Billy Elliot: The Musical makes its professional RI debut kicking-off Ocean State Theatre Company’s fifth season. Winner of 10 Tony Awards, this production, under OSTC’s artistic director Amiee Turner, shows some flashes of the brilliance that has earned it so much critical acclaim, but ultimately falls short of delivering a knock-out punch.
During its final preview performance (the last chance to work out the kinks before opening night) the show clocked in at about 3 hours, including intermission; hopefully it will tighten up a bit before opening night. While Act I does breeze along, Act II gets bogged down and seems fragmented with some clumsy transitions from one scene to the next.
There are also several lengthy dance sequences featuring strobe lights and blaring music that seem misplaced and out of context. But, if the intent was simply to showcase 12-year-old Matthew Dean (Billy Elliot), then these numbers were a rousing success.
Dean first started dancing in his mother’s dance studio when he was just 2 years old. At age 9, he became a competitive gymnast. But he is just getting started in theater. He first appeared in a children’s theater version of Billy Elliot and began singing 6 months ago. But, according to OSTC’s director of marketing and public relations Karen Gail Kessler, “he is definitely hooked,” and, if this production is any indication, not only is Dean a quick study, he is going to be a star.
For those unfamiliar with the story, it takes place during the British coal miner’s strike of 1984-85; a strike that created tremendous civil unrest and lead to a severe decline in the coaling industry resulting in the loss of about 20,000 jobs. Meanwhile, while his brother and father are out walking the picket line, a young Billy Elliot decides to trade in his boxing gloves for a pair of ballet slippers. With the absence of a mother and growing up in the testosterone filled home of coal miners, Billy’s decision leads to some pretty heated exchanges, all fearing he would be considered a “puff.”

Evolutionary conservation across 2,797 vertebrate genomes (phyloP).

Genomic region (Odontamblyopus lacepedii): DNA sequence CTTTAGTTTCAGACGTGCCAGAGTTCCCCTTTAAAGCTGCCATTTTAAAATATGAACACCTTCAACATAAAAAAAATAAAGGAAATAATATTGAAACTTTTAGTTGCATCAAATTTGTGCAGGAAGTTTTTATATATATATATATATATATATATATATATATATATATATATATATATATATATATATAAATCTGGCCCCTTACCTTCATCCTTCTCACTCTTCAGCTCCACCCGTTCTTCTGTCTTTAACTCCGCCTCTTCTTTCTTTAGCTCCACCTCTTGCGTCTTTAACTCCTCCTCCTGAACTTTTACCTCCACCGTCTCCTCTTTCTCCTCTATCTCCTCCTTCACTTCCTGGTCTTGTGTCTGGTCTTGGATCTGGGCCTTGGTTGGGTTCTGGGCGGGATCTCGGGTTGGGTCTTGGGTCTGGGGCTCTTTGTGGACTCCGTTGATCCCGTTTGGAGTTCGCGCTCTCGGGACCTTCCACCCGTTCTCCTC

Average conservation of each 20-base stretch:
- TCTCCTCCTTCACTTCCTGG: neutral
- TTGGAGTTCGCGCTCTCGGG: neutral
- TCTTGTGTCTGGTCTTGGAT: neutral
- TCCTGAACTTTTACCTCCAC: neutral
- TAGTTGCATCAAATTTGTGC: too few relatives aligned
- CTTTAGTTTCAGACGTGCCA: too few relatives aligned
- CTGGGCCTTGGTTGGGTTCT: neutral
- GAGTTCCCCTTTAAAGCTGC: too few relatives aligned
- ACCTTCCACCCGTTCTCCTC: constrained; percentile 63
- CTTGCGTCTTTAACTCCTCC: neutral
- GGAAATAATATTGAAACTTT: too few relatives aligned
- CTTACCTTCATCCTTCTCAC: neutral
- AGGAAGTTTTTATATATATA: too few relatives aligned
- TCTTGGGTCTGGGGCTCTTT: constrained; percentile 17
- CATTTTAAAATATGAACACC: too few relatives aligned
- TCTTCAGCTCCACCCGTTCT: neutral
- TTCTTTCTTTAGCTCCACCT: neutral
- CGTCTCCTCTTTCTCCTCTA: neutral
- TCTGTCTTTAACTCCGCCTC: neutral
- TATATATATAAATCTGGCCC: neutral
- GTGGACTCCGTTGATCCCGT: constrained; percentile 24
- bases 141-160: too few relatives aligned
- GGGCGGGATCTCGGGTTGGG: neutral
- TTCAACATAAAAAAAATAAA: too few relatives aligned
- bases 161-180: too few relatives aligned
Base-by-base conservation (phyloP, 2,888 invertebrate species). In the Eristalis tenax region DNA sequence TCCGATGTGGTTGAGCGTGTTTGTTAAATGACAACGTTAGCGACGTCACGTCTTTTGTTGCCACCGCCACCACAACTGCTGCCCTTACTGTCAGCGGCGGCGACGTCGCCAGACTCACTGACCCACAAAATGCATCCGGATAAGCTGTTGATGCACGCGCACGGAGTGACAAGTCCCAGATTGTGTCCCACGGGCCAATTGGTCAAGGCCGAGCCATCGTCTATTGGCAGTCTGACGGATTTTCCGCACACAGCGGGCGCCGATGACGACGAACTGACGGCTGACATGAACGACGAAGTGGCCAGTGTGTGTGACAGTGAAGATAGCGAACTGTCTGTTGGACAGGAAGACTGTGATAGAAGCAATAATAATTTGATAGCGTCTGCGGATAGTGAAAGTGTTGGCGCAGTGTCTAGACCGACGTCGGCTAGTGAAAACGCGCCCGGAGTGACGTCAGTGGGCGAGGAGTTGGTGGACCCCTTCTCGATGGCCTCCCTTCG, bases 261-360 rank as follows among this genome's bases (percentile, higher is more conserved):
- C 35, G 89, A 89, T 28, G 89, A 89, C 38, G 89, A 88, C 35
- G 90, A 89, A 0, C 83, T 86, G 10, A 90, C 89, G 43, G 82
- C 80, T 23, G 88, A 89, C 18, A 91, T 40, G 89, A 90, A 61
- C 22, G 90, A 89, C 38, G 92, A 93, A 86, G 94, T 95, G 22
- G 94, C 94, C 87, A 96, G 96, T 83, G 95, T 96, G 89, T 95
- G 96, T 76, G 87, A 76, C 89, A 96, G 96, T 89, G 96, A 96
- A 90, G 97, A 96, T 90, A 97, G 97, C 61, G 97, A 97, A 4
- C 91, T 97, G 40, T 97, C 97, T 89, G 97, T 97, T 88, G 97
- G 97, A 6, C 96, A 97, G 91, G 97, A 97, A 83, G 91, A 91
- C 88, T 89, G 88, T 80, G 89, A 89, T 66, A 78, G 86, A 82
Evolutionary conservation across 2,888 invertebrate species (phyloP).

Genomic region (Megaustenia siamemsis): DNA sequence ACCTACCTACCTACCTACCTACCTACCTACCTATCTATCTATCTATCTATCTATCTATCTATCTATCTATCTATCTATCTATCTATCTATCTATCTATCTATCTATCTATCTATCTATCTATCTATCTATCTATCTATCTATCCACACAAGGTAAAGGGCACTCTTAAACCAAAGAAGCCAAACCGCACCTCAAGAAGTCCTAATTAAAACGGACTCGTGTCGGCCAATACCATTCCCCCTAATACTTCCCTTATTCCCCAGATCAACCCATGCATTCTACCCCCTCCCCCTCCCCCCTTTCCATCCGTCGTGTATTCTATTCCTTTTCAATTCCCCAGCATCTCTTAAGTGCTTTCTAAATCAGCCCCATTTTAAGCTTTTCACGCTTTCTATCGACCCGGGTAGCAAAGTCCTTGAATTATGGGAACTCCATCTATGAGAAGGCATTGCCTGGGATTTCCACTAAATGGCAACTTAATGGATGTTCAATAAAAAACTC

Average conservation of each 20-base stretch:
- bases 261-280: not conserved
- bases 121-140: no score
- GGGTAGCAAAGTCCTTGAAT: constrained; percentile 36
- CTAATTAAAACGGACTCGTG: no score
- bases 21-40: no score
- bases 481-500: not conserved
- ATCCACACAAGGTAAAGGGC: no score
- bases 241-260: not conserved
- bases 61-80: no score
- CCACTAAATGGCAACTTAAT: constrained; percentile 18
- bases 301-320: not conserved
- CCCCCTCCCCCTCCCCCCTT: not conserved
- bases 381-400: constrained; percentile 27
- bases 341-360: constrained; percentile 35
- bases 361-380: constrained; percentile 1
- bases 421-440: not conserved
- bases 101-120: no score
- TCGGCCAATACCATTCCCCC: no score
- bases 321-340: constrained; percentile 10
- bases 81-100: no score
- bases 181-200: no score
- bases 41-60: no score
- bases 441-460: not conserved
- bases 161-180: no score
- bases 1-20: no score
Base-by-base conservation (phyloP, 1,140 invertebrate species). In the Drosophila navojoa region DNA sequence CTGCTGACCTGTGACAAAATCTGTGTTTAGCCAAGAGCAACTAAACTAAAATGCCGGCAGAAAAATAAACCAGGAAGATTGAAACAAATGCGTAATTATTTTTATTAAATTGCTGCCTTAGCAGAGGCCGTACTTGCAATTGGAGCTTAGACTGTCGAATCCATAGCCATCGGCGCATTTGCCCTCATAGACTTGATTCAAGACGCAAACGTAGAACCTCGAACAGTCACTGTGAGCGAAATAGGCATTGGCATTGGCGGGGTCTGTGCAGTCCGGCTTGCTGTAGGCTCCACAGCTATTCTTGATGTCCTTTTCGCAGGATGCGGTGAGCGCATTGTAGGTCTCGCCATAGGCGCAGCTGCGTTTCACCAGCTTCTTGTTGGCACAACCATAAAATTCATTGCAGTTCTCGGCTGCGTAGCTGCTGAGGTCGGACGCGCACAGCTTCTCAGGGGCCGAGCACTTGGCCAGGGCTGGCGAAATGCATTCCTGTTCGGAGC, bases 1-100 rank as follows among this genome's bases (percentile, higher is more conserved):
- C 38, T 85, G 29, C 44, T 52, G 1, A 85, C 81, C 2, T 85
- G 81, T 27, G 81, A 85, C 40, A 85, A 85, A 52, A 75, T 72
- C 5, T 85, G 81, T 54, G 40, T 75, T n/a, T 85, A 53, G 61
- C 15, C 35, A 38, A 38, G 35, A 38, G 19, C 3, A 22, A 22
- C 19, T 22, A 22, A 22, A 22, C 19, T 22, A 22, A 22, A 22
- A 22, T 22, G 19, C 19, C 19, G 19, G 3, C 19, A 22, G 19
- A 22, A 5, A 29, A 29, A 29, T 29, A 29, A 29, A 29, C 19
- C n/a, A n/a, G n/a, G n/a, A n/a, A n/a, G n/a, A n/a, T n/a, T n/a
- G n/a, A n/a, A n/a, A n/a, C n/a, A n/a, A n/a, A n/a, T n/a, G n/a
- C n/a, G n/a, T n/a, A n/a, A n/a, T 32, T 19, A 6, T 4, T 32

OSTC’s production of Billy Elliot is at its best when contrasting the miner’s life with Billy’s efforts to learn how to dance. There are several numbers, highlighted by a very well done “Solidarity,” where the violence of the strike is juxtaposed with the innocence of dance: strikers fight off police batons while girls in pink tutus chennai turn their way through the chaos.
Much of what propels the musical forward is mistrust and ignorance. When Billy’s dance teacher Mrs. Wilkinson takes an interest in him, his first instinct is to that think that she “fancies” him, a concern later echoed by his brother and father. When Billy’s flamboyant friend Michael, who likes to cross-dress — “My dad does it all the time,” he explains — learns of Billy’s desire to dance, he warns, “People will think you’re mental.”
But it is during the extremely charming duet “Expressing Yourself,” with Billy and Michael taking turns trying on dresses, that Billy begins to see there is nothing wrong with him wanting to dance: “If you want to be a dancer, dance. If you want to be a miner, mine.”
Returning to the dance studio and intent on learning how to dance, Billy joins Mrs. Wilkinson and dance class pianist Mr. Braithwaite in a wonderfully entertaining “Born to Boogie” culminating in Billy and Mr. Braithwaite (Greg LoBuono) doing the worm across the stage to thunderous applause.
But the highlight of the performance is clearly Dean. During the lengthy and curiously placed “Angry Dance” and “Electricity,” he dances his way into the audience’s heart displaying remarkable calm and control. His turns are crisp and his leaps are big; it is easy to forget that this kid is only 12! During a heart wrenching “The Letter,” he also displays some pretty good pipes.
Shannon Lee Jones as the fiery dance teacher Mrs. Wilkinson proves a worthy adversary to Billy’s headstrong father. Though her choreography comes off as a bit basic, she emerges as the evening’s best singer, shining during “Shine” and “The Letter.” But it is her fierce exchanges with Mr. Elliot and Billy’s brother where she truly impresses.
Local favorite Christopher Swan (Mr. Elliot) also has many fine moments commanding the stage with a domineering performance while softening in a very believable and fatherly manner after seeing Billy dance. He too holds his own vocally with a very tender and emotional “Deep in the Ground.”
Zaven Ovian (Tony, Billy’s brother) nicely encapsulates much of the show’s grit and anger, caught between his loyalty for his union brothers, his father and his brother. His struggle feels real and palpable.
Sarah Polen as the wacky and irreverent “Grandma” is great fun during “Grandma’s Song,” recounting her abusive and alcoholic husband while also describing his affinity for dancing, showing Billy that love of dance actually runs in the family.
OSTC’s production of Billy Elliot: The Musical runs through October 23 at their Jefferson Boulevard theater. For tickets or more information visit: oceanstatetheatre.org.